Monday, October 01, 2007

Orderly Ringing Out

My grandmother has been cleaning out her attic and giving me bits and pieces to sell for her on Ebay. Being laid up here, the timing was good for all this, so I took on the challenge. One of things she gave me was a big shoebox full of stamps that she bought off some friend years and years ago and they originally belonged to that friend's brother. Anyway, she bought the box, stuck it in the attic where it's sat for who knows how long and now it's here. It's a mess, truly. I don't even know where to begin. Most all of the stamps attached to a little corner of the envelope they rode on and cancelled. They are from all over the world. They look pretty old. And that's as far as I've gotten with them. Whenever I think I'll go through them, the task overwhelms me and I quit before I begin.

But one slip of paper in the box was really neat. It was a quarter sheet of paper that The Man found mixed in with everything else. This brother, the collector of all these stamps, must have worked in a plant near the end of WWII and received this notice. I like to imagine the kind of person who wrote this a meticulous person who liked all the i's dotted and t's crossed. I've typed it out in it's entirely. We've been watching a lot of that new Ken Burns movie, so the timing on this pretty good. Enjoy.

It must be evident to all of us that sometime in the near future the word will come that European hostilities have ceased.

The news may come at any time, day or night and to save confusion it seems logical to advise what action we will take regarding plant operations.

When the news is received, whether by day or night, it will be signaled to our employees by the code for "V" - Victory. The whistle or other signaling device designation starting and stopping time will sound three blasts of one minute each with a fifteen-second interval between each blast, followed by a long blast of five minutes.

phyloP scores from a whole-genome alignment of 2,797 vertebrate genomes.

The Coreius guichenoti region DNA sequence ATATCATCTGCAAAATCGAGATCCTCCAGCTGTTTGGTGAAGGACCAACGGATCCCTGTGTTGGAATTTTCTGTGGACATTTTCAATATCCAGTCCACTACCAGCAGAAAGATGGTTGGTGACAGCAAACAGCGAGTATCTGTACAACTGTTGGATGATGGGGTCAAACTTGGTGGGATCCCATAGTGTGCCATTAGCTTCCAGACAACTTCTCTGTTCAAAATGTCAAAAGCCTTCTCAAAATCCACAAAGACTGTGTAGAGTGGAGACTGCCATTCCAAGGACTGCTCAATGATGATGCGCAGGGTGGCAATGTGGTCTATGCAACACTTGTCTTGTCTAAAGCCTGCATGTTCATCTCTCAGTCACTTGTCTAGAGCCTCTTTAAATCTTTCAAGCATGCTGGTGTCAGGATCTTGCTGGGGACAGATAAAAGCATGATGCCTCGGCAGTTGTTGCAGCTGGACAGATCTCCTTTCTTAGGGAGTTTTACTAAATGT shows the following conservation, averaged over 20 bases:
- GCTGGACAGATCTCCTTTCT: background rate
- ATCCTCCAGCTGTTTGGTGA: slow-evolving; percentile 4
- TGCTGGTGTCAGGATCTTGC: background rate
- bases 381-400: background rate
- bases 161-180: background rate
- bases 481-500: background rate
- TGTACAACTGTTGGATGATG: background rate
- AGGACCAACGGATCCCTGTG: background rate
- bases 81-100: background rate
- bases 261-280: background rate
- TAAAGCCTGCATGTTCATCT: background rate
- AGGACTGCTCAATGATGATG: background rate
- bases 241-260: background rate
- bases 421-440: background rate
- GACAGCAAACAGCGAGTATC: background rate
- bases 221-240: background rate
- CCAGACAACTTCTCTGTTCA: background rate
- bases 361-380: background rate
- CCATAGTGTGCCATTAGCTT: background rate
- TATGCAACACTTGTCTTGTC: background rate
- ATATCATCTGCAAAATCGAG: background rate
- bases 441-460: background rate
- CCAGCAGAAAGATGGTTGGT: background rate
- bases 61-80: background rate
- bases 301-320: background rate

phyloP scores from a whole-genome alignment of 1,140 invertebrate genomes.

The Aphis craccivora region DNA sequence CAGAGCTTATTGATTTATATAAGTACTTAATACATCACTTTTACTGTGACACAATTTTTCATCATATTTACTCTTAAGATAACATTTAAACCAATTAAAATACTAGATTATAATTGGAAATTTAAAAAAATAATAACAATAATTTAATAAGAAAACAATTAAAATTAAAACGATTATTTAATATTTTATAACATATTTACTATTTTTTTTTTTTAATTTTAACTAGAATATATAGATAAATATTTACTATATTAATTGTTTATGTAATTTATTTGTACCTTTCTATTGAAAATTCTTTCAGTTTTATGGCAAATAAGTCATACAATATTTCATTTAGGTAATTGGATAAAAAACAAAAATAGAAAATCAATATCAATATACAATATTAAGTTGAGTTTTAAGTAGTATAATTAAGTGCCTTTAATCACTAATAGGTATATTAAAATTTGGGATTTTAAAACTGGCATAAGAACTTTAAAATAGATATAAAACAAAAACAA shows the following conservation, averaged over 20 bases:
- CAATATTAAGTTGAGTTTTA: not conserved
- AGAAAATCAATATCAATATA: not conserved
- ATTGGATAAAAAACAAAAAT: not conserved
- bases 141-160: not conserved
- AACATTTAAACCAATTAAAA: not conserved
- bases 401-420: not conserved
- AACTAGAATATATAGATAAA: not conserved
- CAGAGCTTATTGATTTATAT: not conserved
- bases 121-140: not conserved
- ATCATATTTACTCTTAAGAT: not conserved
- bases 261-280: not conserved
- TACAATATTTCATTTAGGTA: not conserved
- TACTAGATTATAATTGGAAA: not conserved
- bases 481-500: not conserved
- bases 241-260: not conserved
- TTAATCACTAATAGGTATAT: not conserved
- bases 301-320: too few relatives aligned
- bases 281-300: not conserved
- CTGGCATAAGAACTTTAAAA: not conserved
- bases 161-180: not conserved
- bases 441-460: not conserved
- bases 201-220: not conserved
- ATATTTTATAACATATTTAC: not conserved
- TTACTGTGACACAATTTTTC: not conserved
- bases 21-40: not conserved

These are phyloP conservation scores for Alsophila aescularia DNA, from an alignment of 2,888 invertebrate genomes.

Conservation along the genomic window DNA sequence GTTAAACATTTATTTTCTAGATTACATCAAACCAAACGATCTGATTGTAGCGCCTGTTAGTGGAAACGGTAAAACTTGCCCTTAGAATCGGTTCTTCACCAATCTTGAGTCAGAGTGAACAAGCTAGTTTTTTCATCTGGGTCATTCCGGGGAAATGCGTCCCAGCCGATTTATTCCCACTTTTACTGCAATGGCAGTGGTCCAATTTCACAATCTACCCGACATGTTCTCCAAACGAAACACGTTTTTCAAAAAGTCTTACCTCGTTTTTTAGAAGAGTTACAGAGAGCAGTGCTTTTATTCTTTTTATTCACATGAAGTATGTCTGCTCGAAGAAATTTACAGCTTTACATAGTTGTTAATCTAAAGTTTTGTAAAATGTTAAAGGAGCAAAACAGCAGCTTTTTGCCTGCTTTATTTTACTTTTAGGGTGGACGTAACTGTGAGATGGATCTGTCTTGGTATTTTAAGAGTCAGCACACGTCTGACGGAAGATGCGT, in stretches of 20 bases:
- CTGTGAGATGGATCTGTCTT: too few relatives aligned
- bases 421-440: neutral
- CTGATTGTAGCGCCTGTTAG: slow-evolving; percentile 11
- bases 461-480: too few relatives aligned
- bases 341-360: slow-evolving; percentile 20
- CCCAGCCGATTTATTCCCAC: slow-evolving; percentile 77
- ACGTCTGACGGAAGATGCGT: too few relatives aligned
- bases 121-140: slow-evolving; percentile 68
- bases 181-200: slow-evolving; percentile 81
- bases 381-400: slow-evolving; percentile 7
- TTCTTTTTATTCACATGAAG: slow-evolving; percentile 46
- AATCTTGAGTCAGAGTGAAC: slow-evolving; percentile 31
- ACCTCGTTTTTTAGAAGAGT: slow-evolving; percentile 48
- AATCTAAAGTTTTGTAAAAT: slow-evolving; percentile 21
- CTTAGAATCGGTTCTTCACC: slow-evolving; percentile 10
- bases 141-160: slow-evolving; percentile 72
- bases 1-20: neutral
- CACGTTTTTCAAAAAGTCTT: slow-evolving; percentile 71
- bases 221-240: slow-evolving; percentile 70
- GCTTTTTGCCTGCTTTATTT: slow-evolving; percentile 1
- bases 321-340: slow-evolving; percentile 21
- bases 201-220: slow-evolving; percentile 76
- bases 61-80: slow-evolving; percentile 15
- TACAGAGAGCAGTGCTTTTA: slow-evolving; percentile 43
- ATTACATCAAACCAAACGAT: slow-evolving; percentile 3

Operations will be suspended and employees , other than those needed for plant protection and shutting down furnaces or other activities involved in suspending operations, will be released until the beginning of the first shift on the second day (not including Sunday) following V-Day. For example-

If word should come at any time between 12:01 a.m. and 12:00 midnight on Tuesday, we would resume operations on Thursday a the beginning of the day shift.
If word were received at any time Friday, the plant would resume work Monday a the beginning of the day shift.

If the word were received on Saturday, the plant would resume work Tuesday a the beginning of the day shift.

We trust that, regardless of the excitement that will naturally be universal, orderly ringing out and departure will be maintained.

What a different war this was. Every aspect of everyone's lives was wrapped up in the war; how you shopped, where you went and how you worked. No one ever forgot for one moment during their day to day lives that there was a war going and our boys were dying over there. Our nation was at war and every member of our nation was an active part of the effort. How very, very different from our war today...


Nance said...

I've been watching the Ken Burns documentary series also, and my thoughts mirror yours. This war now affects me very, very little. I know a couple people there, but I don't sacrifice for "our" effort. My contribution is nil. I don't follow any progress--there's none to follow. I don't feel pride--there's none to feel. What a difference.

Weaver said...

What a fantastically wonderful piece of paper to find! It really does show a radically different time, huh? People would need to know ahead of time what to do not only because no one knew how crazy life would become but because they didn't have 9 thousand ways to contact the employees. I love that they were trying so hard to be so professional in a time that they knew everyone would want to just celebrate. What a fantastic glimpse into the past.

Brewer said...

I have to admit that I am a memeber of the tiny contingent that has not watched the Ken Burns-a-thon. I tried, I watched probably 40minutes of night one and it was far too depressing for me presently. I do get a glimpse of what WWII wartime was like periodically here at work when its time to replace ball bearings in something. The bearing manufactures have a "direct supply" contract with the gov't. That is to say the gov't get first dib's on bearings or the gov't will take over plant and make their own bearings. With that in mind and how everything that turns or has a engine in it has 30 gazillion ball bearings in it. The gov't needs all the bearing they can get to keep the Hummers, Strikers, airplane and ships running. Should you need bearings you will wait a very long time or be sold Chinese ball bearings because the gov't doesn't want Chinese parts in their tanks for some reason. What a different world today.